Hexhamshire, an ancient division of Hexham parish, and a quondam county-palatine in Northumberland. The division of Hexham parish comprises the townships of High Quarter, Low Quarter, Middle Quarter, and West Quarter. Acreage of High Quarter, 6539; population, 125; acreage of Low Quarter, 3651; population, 342; acreage of Middle Quarter, 4222; population, 198; acreage of West Quarter, 2696; population, 196. High Quarter extends from 6 miles S by W of Hexham town to the borders of Durham, is wild and mountainous, contains the hamlet of Lillswood, and has two Wesleyan chapels. Low Quarter extends from 2 to 4¼ miles 5 of Hexham, includes the camping-ground of the Lancastrians previous to the Battle of Hexham, and a romantic ravine called Deepden, with the Queen's Cave, where Margaret and her child lay concealed after the battle; contains the hamlets of Dotland, Ordley, and Steel; and has Wesleyan and Primitive Methodist chapels. Middle Quarter extends from 8 to 6 miles S by W of Hexham, and contains the hamlets of Dalton, Mollersteads, and Raw Green. West Quarter extends from 1 to 4 miles W of Hexham, includes the access to the suspension bridge over the South Tyne, and contains the hamlets of Westboat, Nubbock, and Summer-rods. The quondam county-palatine comprised the parishes of Hexham, St John Lee, and Allendale, was governed as a regality by the bishops of Hexham, passed as a barony to the archbishops of York, and was annexed in the time of Elizabeth to Northumberland.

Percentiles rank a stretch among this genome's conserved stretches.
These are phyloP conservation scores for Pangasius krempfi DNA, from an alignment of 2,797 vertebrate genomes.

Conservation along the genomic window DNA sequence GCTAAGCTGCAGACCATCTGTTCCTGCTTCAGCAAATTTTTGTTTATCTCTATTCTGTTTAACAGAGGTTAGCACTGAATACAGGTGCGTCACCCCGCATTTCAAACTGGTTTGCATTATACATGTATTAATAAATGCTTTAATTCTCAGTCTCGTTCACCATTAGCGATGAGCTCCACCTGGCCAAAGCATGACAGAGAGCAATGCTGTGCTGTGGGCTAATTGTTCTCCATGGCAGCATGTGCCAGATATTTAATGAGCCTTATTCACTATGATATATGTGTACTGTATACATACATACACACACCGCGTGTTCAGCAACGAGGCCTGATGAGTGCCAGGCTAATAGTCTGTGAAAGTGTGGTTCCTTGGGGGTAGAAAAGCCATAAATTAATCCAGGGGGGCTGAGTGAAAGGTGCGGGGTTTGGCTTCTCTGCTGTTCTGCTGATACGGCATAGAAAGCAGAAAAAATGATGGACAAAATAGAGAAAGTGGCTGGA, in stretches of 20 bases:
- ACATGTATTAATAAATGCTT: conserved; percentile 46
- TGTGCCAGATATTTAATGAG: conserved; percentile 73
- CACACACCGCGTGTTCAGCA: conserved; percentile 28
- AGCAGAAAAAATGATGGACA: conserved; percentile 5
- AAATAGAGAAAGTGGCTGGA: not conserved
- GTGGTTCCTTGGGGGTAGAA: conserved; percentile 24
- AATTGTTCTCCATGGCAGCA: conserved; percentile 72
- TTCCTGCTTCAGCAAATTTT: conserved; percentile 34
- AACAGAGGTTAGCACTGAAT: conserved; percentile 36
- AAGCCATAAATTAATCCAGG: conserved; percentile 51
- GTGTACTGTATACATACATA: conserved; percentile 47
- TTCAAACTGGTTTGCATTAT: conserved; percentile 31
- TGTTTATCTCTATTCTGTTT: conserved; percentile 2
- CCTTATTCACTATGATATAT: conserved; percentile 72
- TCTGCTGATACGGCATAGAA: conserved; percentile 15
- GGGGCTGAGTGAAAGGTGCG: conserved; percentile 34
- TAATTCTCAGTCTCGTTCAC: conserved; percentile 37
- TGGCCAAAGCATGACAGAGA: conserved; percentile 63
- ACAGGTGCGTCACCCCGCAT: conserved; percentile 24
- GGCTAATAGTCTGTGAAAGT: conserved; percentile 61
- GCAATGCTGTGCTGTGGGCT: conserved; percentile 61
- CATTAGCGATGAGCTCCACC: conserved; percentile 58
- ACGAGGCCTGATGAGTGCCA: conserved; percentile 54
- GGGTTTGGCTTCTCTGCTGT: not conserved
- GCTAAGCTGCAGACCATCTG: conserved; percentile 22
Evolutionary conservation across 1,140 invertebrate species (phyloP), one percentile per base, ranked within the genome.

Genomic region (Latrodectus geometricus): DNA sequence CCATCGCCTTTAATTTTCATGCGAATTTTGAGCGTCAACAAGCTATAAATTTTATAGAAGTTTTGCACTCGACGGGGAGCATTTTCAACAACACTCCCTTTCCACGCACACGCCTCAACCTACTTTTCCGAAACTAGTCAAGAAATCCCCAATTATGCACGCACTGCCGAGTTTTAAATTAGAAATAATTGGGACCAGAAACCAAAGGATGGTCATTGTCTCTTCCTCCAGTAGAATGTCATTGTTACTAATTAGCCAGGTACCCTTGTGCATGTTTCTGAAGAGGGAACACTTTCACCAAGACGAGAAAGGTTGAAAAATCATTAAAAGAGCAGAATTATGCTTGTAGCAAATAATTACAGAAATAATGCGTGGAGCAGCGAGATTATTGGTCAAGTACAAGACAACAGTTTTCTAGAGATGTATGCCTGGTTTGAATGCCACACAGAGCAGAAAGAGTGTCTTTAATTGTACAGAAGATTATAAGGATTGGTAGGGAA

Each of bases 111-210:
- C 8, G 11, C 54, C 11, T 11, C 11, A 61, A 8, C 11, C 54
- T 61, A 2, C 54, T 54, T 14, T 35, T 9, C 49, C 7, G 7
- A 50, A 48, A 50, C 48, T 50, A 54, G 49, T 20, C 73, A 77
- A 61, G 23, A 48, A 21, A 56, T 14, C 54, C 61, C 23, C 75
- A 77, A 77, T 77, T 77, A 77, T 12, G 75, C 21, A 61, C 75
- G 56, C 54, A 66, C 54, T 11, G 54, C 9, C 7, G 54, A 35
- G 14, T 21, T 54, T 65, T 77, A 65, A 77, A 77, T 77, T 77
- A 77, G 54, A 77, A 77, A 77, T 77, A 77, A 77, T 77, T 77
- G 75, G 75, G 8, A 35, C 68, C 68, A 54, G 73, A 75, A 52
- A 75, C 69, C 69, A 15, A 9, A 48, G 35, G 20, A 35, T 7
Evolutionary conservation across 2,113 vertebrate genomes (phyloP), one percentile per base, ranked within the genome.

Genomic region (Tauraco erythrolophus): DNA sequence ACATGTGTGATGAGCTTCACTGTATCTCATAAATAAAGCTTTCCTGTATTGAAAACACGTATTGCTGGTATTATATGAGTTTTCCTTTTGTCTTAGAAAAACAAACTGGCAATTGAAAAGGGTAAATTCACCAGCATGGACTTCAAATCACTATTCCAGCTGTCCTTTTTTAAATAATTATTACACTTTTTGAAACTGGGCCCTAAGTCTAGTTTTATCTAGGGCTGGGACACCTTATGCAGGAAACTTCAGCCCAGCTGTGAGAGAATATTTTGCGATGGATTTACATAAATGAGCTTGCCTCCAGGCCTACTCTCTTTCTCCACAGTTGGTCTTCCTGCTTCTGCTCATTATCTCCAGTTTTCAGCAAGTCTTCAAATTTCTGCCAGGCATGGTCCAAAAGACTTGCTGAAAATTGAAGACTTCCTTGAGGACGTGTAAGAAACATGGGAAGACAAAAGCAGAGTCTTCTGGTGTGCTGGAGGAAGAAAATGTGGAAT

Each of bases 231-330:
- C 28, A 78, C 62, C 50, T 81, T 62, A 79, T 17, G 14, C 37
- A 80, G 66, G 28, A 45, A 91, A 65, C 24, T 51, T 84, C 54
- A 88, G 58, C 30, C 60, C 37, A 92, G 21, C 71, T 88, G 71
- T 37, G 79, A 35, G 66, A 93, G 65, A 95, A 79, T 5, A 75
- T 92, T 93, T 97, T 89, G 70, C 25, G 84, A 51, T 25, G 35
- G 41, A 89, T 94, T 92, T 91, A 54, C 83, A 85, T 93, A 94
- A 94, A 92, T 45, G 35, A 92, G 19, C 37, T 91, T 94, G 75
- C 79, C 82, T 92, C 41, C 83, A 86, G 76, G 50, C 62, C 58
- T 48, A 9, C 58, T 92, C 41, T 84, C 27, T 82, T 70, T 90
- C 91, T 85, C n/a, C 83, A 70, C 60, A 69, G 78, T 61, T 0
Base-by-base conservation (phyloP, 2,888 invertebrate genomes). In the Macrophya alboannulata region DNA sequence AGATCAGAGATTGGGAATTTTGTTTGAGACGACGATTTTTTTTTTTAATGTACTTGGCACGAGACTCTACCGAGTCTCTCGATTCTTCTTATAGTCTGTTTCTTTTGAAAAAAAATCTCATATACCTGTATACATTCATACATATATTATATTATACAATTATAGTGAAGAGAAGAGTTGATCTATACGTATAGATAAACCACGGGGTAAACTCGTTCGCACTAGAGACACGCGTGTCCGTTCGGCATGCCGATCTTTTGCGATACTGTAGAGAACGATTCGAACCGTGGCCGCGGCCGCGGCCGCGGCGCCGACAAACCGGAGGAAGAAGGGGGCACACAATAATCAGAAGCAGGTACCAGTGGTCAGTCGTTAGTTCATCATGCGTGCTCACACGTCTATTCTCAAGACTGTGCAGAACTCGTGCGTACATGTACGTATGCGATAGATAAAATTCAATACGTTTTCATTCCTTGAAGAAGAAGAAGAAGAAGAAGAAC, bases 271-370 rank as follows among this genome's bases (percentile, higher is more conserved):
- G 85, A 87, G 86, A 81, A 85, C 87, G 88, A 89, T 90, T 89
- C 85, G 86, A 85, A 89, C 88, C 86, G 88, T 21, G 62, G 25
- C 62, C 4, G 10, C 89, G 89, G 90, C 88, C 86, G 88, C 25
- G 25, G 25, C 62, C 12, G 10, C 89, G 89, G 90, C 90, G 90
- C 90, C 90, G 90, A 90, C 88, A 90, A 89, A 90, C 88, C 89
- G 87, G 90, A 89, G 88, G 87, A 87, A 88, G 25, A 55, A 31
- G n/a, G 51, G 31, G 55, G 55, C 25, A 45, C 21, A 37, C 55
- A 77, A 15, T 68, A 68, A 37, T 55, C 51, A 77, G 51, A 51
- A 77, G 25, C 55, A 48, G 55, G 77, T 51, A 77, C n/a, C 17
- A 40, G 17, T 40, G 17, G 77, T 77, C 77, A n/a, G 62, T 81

Land and Property
The Return of Owners of Land in 1873 for Northumberland is available to browse.
Newspapers and Periodicals
The British Newspaper Archive have fully searchable digitised copies of the following newspapers related to Northumberland online: